IPS post election survey 2015

I refer to Institute of Policy Studies’ post election conference slides: Post election survey 2015 (S1_GK_POPS-8_GE2015_291015_Web1.pdf).

Response rate

The survey response rate of 24.5% (page 10) is rather low. This may compromise the randomness of the survey.

Percentage importance VS mean score

IPS ranks “need for efficient government” as the top issue of 2015 because it bears the highest mean score (page 21).

1 - need for efficient government

However, there is no change to the mean score for “need for efficient government” between 2011 and 2015, so it can’t explain the sharp change in voter sentiments between 2011 and 2015. To explain the sharp change in voter sentiments, we need to look for larger change in numbers.

Take the issue of “fairness of government policy” for example. The mean score rose marginally from 4.1 to 4.3 between 2011 and 2015, not substantial enough to show up on the radar screen. But the percentage of voters who viewed this issue as important or very important rose sharply from 81% to 94%. This sticks out more prominently.

2 - fairness of government policy

It is important to know what to look for in the data that we have.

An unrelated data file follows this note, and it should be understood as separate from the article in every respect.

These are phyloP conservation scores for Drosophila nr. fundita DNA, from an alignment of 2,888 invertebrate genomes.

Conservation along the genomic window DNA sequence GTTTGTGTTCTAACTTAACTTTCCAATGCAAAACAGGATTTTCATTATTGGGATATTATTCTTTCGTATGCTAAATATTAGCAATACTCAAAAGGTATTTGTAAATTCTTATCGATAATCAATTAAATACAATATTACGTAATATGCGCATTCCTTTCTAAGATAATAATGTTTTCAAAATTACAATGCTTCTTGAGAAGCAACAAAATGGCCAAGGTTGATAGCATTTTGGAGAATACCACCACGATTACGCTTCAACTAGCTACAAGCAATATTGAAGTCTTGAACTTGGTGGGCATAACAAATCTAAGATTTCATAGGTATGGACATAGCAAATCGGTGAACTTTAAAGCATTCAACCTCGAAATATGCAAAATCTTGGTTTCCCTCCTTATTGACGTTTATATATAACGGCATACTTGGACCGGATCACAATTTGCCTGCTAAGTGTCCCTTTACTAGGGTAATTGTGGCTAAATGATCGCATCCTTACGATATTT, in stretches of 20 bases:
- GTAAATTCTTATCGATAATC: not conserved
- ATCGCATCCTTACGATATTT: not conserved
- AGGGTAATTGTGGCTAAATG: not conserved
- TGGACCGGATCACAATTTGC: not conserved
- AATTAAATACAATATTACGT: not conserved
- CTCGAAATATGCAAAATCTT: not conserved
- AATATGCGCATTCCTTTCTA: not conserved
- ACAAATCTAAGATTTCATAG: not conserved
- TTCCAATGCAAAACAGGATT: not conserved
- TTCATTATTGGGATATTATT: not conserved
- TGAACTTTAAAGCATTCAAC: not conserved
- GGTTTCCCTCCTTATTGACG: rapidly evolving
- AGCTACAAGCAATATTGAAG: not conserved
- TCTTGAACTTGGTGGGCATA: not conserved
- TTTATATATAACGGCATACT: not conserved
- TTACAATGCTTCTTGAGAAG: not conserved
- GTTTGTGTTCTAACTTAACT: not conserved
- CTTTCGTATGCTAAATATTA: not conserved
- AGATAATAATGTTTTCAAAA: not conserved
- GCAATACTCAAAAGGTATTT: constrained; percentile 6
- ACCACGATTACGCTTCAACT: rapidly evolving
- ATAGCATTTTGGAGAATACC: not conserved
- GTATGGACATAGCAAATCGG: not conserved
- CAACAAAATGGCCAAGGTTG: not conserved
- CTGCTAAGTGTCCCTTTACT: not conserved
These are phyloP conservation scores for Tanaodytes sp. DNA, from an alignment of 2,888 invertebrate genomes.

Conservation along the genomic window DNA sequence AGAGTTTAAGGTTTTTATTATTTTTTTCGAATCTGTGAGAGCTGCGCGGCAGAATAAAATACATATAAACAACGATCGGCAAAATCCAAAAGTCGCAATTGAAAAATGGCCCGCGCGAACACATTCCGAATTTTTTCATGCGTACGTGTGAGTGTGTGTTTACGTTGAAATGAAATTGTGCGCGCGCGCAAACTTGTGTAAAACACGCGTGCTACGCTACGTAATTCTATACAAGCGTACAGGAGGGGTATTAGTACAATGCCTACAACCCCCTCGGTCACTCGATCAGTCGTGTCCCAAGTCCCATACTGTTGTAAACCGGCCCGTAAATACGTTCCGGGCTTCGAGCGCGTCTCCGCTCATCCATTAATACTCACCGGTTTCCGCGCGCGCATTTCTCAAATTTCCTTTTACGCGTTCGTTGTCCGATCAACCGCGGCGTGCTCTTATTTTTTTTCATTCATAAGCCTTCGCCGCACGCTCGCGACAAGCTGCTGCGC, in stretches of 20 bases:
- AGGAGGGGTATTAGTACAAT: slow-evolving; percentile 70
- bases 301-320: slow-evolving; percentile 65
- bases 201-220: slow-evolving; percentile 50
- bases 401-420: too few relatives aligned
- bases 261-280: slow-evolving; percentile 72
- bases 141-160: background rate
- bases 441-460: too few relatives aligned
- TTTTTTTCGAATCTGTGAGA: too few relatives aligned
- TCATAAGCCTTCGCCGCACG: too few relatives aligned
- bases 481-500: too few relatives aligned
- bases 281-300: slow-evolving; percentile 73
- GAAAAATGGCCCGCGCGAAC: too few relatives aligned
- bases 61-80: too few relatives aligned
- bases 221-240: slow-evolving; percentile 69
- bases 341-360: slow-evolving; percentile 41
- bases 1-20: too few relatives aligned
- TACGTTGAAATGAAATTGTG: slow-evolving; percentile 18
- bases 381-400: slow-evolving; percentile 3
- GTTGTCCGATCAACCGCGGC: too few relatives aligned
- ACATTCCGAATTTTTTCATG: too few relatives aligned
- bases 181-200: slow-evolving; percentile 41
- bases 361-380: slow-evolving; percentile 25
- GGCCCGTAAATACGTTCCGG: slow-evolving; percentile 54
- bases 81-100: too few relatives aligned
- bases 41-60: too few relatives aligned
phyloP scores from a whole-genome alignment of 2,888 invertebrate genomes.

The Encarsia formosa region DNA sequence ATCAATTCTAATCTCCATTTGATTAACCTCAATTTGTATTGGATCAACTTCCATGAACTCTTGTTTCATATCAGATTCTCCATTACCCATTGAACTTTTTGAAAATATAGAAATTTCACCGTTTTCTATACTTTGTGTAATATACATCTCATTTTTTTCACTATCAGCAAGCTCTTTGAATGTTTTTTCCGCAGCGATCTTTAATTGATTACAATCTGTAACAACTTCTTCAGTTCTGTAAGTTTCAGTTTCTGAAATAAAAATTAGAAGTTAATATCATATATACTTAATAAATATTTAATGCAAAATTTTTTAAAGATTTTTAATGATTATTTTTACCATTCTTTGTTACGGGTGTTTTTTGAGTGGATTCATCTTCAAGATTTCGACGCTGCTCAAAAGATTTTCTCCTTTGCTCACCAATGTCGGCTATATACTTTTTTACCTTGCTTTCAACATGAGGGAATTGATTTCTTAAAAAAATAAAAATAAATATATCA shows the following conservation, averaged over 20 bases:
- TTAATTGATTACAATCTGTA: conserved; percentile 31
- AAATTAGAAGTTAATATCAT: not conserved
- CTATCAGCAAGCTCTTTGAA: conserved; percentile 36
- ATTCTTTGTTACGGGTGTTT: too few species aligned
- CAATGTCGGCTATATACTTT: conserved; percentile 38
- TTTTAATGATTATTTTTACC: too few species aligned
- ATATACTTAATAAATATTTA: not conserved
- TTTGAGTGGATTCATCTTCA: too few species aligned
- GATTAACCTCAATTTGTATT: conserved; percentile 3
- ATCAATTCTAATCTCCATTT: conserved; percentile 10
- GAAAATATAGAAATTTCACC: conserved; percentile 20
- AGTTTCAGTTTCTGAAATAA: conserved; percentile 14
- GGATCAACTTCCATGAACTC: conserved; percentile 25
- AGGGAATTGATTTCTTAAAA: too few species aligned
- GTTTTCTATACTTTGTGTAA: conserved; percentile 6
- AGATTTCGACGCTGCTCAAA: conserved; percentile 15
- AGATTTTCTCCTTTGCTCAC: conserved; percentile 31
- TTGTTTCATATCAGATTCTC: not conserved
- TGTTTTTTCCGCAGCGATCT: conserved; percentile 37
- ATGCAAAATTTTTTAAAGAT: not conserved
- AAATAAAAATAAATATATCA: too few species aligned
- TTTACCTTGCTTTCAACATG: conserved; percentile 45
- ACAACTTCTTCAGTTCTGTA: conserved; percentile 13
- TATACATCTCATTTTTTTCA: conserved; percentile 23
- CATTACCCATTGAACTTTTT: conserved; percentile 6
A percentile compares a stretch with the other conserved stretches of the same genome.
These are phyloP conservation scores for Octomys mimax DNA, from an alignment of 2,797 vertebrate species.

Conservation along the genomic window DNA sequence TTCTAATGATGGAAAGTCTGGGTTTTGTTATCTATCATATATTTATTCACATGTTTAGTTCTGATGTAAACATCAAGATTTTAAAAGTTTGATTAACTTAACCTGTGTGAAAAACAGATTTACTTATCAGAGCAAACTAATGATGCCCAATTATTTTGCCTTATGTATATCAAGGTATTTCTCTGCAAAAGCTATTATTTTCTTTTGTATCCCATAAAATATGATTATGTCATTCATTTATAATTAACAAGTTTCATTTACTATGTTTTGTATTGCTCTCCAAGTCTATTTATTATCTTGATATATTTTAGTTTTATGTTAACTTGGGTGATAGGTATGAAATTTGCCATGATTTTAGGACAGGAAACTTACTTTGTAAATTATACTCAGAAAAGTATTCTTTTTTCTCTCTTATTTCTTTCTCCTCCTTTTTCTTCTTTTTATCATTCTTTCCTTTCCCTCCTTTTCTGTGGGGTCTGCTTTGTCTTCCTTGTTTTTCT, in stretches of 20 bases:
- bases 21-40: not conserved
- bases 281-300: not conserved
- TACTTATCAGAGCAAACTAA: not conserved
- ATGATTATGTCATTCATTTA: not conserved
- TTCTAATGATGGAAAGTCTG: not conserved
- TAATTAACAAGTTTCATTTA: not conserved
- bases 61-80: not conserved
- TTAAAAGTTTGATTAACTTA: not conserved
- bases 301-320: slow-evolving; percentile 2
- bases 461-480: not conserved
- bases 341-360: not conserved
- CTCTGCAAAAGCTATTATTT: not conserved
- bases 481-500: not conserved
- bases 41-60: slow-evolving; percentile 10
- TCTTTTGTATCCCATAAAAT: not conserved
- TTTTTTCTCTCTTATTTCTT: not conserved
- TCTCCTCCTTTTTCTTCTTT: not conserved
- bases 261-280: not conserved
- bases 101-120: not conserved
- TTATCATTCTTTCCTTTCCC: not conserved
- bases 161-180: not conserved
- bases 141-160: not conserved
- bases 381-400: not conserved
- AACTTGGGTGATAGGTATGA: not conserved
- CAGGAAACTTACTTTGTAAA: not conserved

Issues with larger increases in percentage respondents viewing it as important

The issues that have seen much greater increase in number of respondents viewing it as important or very important compared to 2011 were (1) fairness of government policy, (2) work of former MP, (3) foreigners & immigration, (4) neighbourhood facilities and (5) upgrading:

3 - work of former MP
4 - upgrading

Amongst these five issues, it can be presumed that the issue of foreigners and immigration worked against the PAP while the other four issues worked for it. Thus while the opposition had rightly capitalised on the issue of foreigners and immigration, this issue alone could not overturn the combined influence of the other four issues that the PAP was able to bring about by the sheer strength of its financial muscle.

The Pioneer Package may have contributed to the sharp increase in the percentage of respondents giving importance to fairness of government policy. This together with sharp increases in percentage of respondents who placed importance in upgrading and neighbourhood facilities suggests that ultimately it was generous providence that bought PAP success.

Comparing 2006 with 2011

We can similarly compare 2006 and 2011. The issues that experienced sharper increases going from 2006 to 2011 were cost of living, party manifestos, job situation and upgrading, which were roughly the more prominent issues back in 2011.